After Walter's production, only one other WR (Lestar Jean) accumulated over 100 yards receiving for the season. This is absolutely unacceptable for a team supposedly competing for a Super Bowl in 2013.
Enter DeAndre Hopkins, who was the second of only three wide receivers drafted in the first round last April.
Clearly, the expectations are high for Hopkins this season, as he’s already taking reps with the first-team offense.
So far Hopkins has impressed early, though receivers coach Larry Kirksey is reluctant to crown him a starter. According to Kirksey, the second-year guys are ahead of Hopkins at this stage in the process, and “they’re not just going to let him have the (starting) job.”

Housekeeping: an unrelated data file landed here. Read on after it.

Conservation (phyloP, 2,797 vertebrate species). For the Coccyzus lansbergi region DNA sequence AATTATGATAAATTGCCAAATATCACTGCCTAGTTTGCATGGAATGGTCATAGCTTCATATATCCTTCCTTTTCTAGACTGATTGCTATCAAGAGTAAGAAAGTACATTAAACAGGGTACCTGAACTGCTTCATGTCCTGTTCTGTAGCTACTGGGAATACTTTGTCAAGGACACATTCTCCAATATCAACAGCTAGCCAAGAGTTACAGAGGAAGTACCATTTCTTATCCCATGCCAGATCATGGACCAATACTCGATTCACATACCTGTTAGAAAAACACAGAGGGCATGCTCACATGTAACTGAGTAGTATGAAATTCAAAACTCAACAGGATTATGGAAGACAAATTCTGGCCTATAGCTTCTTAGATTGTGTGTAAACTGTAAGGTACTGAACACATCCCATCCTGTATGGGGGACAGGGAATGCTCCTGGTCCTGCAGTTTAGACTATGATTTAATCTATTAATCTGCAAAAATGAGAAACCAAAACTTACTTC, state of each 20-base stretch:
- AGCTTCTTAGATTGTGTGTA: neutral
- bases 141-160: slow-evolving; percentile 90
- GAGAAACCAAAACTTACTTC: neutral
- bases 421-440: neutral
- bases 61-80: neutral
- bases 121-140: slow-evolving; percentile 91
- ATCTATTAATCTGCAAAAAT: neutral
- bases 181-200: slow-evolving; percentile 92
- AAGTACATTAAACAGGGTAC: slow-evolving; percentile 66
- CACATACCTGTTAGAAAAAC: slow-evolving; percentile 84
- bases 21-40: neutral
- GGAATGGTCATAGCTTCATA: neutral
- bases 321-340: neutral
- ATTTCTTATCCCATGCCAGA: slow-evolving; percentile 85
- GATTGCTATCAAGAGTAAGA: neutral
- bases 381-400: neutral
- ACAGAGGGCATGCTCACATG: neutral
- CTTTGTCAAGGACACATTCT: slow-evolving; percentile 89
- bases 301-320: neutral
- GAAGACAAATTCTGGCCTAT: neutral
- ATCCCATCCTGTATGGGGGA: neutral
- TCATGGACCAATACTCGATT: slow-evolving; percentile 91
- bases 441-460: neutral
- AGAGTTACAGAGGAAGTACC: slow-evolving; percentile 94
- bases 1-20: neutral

With few options available at receiver, Hopkins must have a productive rookie year if the Texans hope to exceed last year’s success. This is probably the reason they decided to pick the most polished receiver prospect available—he definitely was not the most physically gifted.
Can rookie Quinton Patton win a starting spot?
With the news of Michael Crabtree’s Achilles tear, the 49ers were suddenly left with some big questions at the receiver position, considering the expectation he will miss most if not all of the 2013 season.
Adding veteran Anquan Boldin via trade should provide a little insurance, but he’s already 32 years old and likely the slowest skill-position player on the entire team. With that said, he looks to have a starting position already locked up with so many question marks looming around the receiving corps.